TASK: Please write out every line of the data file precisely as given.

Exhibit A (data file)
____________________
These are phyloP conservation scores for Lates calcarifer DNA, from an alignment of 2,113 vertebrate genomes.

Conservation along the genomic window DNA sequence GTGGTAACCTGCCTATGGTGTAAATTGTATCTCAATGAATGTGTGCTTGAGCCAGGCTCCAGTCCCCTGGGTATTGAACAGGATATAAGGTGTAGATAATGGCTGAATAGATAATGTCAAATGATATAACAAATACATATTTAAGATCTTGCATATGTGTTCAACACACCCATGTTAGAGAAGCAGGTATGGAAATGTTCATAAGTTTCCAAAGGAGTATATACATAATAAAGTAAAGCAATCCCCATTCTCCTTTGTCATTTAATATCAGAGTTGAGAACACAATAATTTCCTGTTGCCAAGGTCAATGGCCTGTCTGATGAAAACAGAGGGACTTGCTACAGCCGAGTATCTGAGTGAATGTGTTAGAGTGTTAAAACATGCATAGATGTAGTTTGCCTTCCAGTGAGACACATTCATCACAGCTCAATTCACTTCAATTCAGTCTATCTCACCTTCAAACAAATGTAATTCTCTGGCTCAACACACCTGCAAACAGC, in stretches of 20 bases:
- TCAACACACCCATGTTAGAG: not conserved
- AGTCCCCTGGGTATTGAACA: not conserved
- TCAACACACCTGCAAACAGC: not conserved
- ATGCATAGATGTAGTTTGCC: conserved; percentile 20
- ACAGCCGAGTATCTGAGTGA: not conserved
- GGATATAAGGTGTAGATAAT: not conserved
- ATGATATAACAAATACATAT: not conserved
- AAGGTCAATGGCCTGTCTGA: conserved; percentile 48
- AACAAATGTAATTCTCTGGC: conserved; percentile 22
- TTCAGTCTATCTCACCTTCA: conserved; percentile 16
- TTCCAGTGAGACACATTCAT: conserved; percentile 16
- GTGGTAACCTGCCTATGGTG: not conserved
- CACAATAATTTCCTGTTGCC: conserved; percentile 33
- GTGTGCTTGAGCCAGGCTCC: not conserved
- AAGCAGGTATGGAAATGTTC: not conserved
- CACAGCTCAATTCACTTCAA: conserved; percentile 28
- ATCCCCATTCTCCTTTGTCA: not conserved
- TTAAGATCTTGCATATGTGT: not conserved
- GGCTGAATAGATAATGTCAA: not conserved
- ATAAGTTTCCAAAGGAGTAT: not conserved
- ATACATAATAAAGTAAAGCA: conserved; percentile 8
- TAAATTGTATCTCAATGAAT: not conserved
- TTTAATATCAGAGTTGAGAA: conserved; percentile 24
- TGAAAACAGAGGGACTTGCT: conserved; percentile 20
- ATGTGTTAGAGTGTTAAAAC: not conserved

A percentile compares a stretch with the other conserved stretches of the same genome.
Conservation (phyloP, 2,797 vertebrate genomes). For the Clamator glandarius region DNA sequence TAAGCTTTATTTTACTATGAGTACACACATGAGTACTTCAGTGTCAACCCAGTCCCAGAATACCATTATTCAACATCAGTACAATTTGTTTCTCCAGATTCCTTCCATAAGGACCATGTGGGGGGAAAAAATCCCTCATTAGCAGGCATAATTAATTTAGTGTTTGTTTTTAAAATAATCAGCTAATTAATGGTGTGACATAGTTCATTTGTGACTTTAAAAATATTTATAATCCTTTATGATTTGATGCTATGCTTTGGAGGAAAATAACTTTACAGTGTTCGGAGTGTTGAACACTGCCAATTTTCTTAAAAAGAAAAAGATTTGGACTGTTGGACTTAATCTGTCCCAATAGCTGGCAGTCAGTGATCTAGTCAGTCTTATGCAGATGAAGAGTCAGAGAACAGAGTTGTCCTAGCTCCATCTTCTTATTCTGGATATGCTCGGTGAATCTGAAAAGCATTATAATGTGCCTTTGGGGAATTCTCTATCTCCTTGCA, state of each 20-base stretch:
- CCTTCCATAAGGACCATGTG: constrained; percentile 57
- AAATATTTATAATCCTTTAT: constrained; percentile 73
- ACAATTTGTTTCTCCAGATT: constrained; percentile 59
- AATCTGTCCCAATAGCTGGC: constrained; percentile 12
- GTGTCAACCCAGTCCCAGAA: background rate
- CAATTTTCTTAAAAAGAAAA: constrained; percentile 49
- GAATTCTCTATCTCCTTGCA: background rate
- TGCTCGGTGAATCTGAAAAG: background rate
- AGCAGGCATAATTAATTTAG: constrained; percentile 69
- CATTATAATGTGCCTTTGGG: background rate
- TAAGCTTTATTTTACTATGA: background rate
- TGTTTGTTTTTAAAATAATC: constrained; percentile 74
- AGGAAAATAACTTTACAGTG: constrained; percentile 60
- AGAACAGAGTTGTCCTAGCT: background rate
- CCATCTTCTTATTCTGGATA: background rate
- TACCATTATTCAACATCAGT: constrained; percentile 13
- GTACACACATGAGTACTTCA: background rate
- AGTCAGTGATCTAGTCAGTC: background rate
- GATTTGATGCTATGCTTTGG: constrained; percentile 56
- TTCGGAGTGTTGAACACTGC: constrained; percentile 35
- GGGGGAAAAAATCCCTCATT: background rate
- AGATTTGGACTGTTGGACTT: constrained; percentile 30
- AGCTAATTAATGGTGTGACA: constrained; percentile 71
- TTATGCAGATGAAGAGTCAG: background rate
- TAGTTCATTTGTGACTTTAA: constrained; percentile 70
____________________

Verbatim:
These are phyloP conservation scores for Lates calcarifer DNA, from an alignment of 2,113 vertebrate genomes.

Conservation along the genomic window DNA sequence GTGGTAACCTGCCTATGGTGTAAATTGTATCTCAATGAATGTGTGCTTGAGCCAGGCTCCAGTCCCCTGGGTATTGAACAGGATATAAGGTGTAGATAATGGCTGAATAGATAATGTCAAATGATATAACAAATACATATTTAAGATCTTGCATATGTGTTCAACACACCCATGTTAGAGAAGCAGGTATGGAAATGTTCATAAGTTTCCAAAGGAGTATATACATAATAAAGTAAAGCAATCCCCATTCTCCTTTGTCATTTAATATCAGAGTTGAGAACACAATAATTTCCTGTTGCCAAGGTCAATGGCCTGTCTGATGAAAACAGAGGGACTTGCTACAGCCGAGTATCTGAGTGAATGTGTTAGAGTGTTAAAACATGCATAGATGTAGTTTGCCTTCCAGTGAGACACATTCATCACAGCTCAATTCACTTCAATTCAGTCTATCTCACCTTCAAACAAATGTAATTCTCTGGCTCAACACACCTGCAAACAGC, in stretches of 20 bases:
- TCAACACACCCATGTTAGAG: not conserved
- AGTCCCCTGGGTATTGAACA: not conserved
- TCAACACACCTGCAAACAGC: not conserved
- ATGCATAGATGTAGTTTGCC: conserved; percentile 20
- ACAGCCGAGTATCTGAGTGA: not conserved
- GGATATAAGGTGTAGATAAT: not conserved
- ATGATATAACAAATACATAT: not conserved
- AAGGTCAATGGCCTGTCTGA: conserved; percentile 48
- AACAAATGTAATTCTCTGGC: conserved; percentile 22
- TTCAGTCTATCTCACCTTCA: conserved; percentile 16
- TTCCAGTGAGACACATTCAT: conserved; percentile 16
- GTGGTAACCTGCCTATGGTG: not conserved
- CACAATAATTTCCTGTTGCC: conserved; percentile 33
- GTGTGCTTGAGCCAGGCTCC: not conserved
- AAGCAGGTATGGAAATGTTC: not conserved
- CACAGCTCAATTCACTTCAA: conserved; percentile 28
- ATCCCCATTCTCCTTTGTCA: not conserved
- TTAAGATCTTGCATATGTGT: not conserved
- GGCTGAATAGATAATGTCAA: not conserved
- ATAAGTTTCCAAAGGAGTAT: not conserved
- ATACATAATAAAGTAAAGCA: conserved; percentile 8
- TAAATTGTATCTCAATGAAT: not conserved
- TTTAATATCAGAGTTGAGAA: conserved; percentile 24
- TGAAAACAGAGGGACTTGCT: conserved; percentile 20
- ATGTGTTAGAGTGTTAAAAC: not conserved

A percentile compares a stretch with the other conserved stretches of the same genome.
Conservation (phyloP, 2,797 vertebrate genomes). For the Clamator glandarius region DNA sequence TAAGCTTTATTTTACTATGAGTACACACATGAGTACTTCAGTGTCAACCCAGTCCCAGAATACCATTATTCAACATCAGTACAATTTGTTTCTCCAGATTCCTTCCATAAGGACCATGTGGGGGGAAAAAATCCCTCATTAGCAGGCATAATTAATTTAGTGTTTGTTTTTAAAATAATCAGCTAATTAATGGTGTGACATAGTTCATTTGTGACTTTAAAAATATTTATAATCCTTTATGATTTGATGCTATGCTTTGGAGGAAAATAACTTTACAGTGTTCGGAGTGTTGAACACTGCCAATTTTCTTAAAAAGAAAAAGATTTGGACTGTTGGACTTAATCTGTCCCAATAGCTGGCAGTCAGTGATCTAGTCAGTCTTATGCAGATGAAGAGTCAGAGAACAGAGTTGTCCTAGCTCCATCTTCTTATTCTGGATATGCTCGGTGAATCTGAAAAGCATTATAATGTGCCTTTGGGGAATTCTCTATCTCCTTGCA, state of each 20-base stretch:
- CCTTCCATAAGGACCATGTG: constrained; percentile 57
- AAATATTTATAATCCTTTAT: constrained; percentile 73
- ACAATTTGTTTCTCCAGATT: constrained; percentile 59
- AATCTGTCCCAATAGCTGGC: constrained; percentile 12
- GTGTCAACCCAGTCCCAGAA: background rate
- CAATTTTCTTAAAAAGAAAA: constrained; percentile 49
- GAATTCTCTATCTCCTTGCA: background rate
- TGCTCGGTGAATCTGAAAAG: background rate
- AGCAGGCATAATTAATTTAG: constrained; percentile 69
- CATTATAATGTGCCTTTGGG: background rate
- TAAGCTTTATTTTACTATGA: background rate
- TGTTTGTTTTTAAAATAATC: constrained; percentile 74
- AGGAAAATAACTTTACAGTG: constrained; percentile 60
- AGAACAGAGTTGTCCTAGCT: background rate
- CCATCTTCTTATTCTGGATA: background rate
- TACCATTATTCAACATCAGT: constrained; percentile 13
- GTACACACATGAGTACTTCA: background rate
- AGTCAGTGATCTAGTCAGTC: background rate
- GATTTGATGCTATGCTTTGG: constrained; percentile 56
- TTCGGAGTGTTGAACACTGC: constrained; percentile 35
- GGGGGAAAAAATCCCTCATT: background rate
- AGATTTGGACTGTTGGACTT: constrained; percentile 30
- AGCTAATTAATGGTGTGACA: constrained; percentile 71
- TTATGCAGATGAAGAGTCAG: background rate
- TAGTTCATTTGTGACTTTAA: constrained; percentile 70